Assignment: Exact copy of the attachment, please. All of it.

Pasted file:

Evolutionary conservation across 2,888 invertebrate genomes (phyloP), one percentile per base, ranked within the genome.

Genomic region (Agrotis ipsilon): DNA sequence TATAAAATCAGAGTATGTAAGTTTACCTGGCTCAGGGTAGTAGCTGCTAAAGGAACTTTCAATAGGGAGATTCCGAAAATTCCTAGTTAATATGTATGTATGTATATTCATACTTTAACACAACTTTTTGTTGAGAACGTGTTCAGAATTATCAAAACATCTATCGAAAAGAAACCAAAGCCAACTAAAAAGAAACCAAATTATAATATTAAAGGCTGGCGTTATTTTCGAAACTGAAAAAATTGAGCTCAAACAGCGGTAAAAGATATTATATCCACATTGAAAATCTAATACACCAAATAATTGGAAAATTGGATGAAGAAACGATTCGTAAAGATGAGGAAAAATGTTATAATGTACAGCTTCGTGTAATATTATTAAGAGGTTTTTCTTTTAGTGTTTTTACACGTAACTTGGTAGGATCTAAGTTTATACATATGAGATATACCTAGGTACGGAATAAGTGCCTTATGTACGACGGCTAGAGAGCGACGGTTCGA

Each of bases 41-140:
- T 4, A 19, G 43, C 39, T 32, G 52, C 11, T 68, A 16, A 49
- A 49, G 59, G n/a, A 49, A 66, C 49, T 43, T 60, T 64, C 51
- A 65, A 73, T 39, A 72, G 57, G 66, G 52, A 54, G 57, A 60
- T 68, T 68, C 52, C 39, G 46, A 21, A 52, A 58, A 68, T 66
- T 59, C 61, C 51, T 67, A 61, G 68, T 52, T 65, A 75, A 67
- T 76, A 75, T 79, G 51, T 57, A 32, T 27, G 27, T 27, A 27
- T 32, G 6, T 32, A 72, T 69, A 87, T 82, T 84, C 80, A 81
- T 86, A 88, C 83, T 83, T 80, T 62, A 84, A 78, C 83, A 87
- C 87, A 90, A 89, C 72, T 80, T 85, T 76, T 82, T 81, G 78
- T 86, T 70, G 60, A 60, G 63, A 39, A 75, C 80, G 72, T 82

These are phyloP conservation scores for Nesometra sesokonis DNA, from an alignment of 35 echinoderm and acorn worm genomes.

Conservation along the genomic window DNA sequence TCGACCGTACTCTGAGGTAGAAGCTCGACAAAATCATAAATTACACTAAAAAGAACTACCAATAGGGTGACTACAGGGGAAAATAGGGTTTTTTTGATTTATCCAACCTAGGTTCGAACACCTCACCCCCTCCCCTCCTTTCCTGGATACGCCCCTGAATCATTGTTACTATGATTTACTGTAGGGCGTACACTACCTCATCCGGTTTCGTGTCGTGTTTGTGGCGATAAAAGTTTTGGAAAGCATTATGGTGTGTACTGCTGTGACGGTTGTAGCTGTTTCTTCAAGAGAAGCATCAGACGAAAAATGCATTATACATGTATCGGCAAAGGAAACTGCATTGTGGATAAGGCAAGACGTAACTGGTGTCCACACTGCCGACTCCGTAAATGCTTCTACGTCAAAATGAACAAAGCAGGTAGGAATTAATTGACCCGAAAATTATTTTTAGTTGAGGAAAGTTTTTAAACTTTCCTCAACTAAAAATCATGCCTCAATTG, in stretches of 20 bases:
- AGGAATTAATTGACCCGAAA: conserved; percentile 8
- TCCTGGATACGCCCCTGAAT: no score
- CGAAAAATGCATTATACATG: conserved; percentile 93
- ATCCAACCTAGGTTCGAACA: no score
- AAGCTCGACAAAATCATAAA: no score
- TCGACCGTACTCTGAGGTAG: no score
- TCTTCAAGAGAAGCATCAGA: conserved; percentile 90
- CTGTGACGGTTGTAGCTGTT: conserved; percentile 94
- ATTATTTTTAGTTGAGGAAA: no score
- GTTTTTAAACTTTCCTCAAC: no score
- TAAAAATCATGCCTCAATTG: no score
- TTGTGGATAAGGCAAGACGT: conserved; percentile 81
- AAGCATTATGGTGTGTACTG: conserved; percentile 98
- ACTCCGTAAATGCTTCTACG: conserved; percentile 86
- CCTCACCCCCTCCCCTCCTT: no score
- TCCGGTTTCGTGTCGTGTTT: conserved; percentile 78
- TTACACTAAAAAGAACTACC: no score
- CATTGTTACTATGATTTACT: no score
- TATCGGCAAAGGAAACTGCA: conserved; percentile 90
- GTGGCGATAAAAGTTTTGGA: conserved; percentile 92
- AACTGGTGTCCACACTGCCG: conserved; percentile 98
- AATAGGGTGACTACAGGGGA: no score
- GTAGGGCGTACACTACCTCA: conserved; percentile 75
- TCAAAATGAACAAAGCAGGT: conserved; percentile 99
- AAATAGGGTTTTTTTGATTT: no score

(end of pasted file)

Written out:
Evolutionary conservation across 2,888 invertebrate genomes (phyloP), one percentile per base, ranked within the genome.

Genomic region (Agrotis ipsilon): DNA sequence TATAAAATCAGAGTATGTAAGTTTACCTGGCTCAGGGTAGTAGCTGCTAAAGGAACTTTCAATAGGGAGATTCCGAAAATTCCTAGTTAATATGTATGTATGTATATTCATACTTTAACACAACTTTTTGTTGAGAACGTGTTCAGAATTATCAAAACATCTATCGAAAAGAAACCAAAGCCAACTAAAAAGAAACCAAATTATAATATTAAAGGCTGGCGTTATTTTCGAAACTGAAAAAATTGAGCTCAAACAGCGGTAAAAGATATTATATCCACATTGAAAATCTAATACACCAAATAATTGGAAAATTGGATGAAGAAACGATTCGTAAAGATGAGGAAAAATGTTATAATGTACAGCTTCGTGTAATATTATTAAGAGGTTTTTCTTTTAGTGTTTTTACACGTAACTTGGTAGGATCTAAGTTTATACATATGAGATATACCTAGGTACGGAATAAGTGCCTTATGTACGACGGCTAGAGAGCGACGGTTCGA

Each of bases 41-140:
- T 4, A 19, G 43, C 39, T 32, G 52, C 11, T 68, A 16, A 49
- A 49, G 59, G n/a, A 49, A 66, C 49, T 43, T 60, T 64, C 51
- A 65, A 73, T 39, A 72, G 57, G 66, G 52, A 54, G 57, A 60
- T 68, T 68, C 52, C 39, G 46, A 21, A 52, A 58, A 68, T 66
- T 59, C 61, C 51, T 67, A 61, G 68, T 52, T 65, A 75, A 67
- T 76, A 75, T 79, G 51, T 57, A 32, T 27, G 27, T 27, A 27
- T 32, G 6, T 32, A 72, T 69, A 87, T 82, T 84, C 80, A 81
- T 86, A 88, C 83, T 83, T 80, T 62, A 84, A 78, C 83, A 87
- C 87, A 90, A 89, C 72, T 80, T 85, T 76, T 82, T 81, G 78
- T 86, T 70, G 60, A 60, G 63, A 39, A 75, C 80, G 72, T 82

These are phyloP conservation scores for Nesometra sesokonis DNA, from an alignment of 35 echinoderm and acorn worm genomes.

Conservation along the genomic window DNA sequence TCGACCGTACTCTGAGGTAGAAGCTCGACAAAATCATAAATTACACTAAAAAGAACTACCAATAGGGTGACTACAGGGGAAAATAGGGTTTTTTTGATTTATCCAACCTAGGTTCGAACACCTCACCCCCTCCCCTCCTTTCCTGGATACGCCCCTGAATCATTGTTACTATGATTTACTGTAGGGCGTACACTACCTCATCCGGTTTCGTGTCGTGTTTGTGGCGATAAAAGTTTTGGAAAGCATTATGGTGTGTACTGCTGTGACGGTTGTAGCTGTTTCTTCAAGAGAAGCATCAGACGAAAAATGCATTATACATGTATCGGCAAAGGAAACTGCATTGTGGATAAGGCAAGACGTAACTGGTGTCCACACTGCCGACTCCGTAAATGCTTCTACGTCAAAATGAACAAAGCAGGTAGGAATTAATTGACCCGAAAATTATTTTTAGTTGAGGAAAGTTTTTAAACTTTCCTCAACTAAAAATCATGCCTCAATTG, in stretches of 20 bases:
- AGGAATTAATTGACCCGAAA: conserved; percentile 8
- TCCTGGATACGCCCCTGAAT: no score
- CGAAAAATGCATTATACATG: conserved; percentile 93
- ATCCAACCTAGGTTCGAACA: no score
- AAGCTCGACAAAATCATAAA: no score
- TCGACCGTACTCTGAGGTAG: no score
- TCTTCAAGAGAAGCATCAGA: conserved; percentile 90
- CTGTGACGGTTGTAGCTGTT: conserved; percentile 94
- ATTATTTTTAGTTGAGGAAA: no score
- GTTTTTAAACTTTCCTCAAC: no score
- TAAAAATCATGCCTCAATTG: no score
- TTGTGGATAAGGCAAGACGT: conserved; percentile 81
- AAGCATTATGGTGTGTACTG: conserved; percentile 98
- ACTCCGTAAATGCTTCTACG: conserved; percentile 86
- CCTCACCCCCTCCCCTCCTT: no score
- TCCGGTTTCGTGTCGTGTTT: conserved; percentile 78
- TTACACTAAAAAGAACTACC: no score
- CATTGTTACTATGATTTACT: no score
- TATCGGCAAAGGAAACTGCA: conserved; percentile 90
- GTGGCGATAAAAGTTTTGGA: conserved; percentile 92
- AACTGGTGTCCACACTGCCG: conserved; percentile 98
- AATAGGGTGACTACAGGGGA: no score
- GTAGGGCGTACACTACCTCA: conserved; percentile 75
- TCAAAATGAACAAAGCAGGT: conserved; percentile 99
- AAATAGGGTTTTTTTGATTT: no score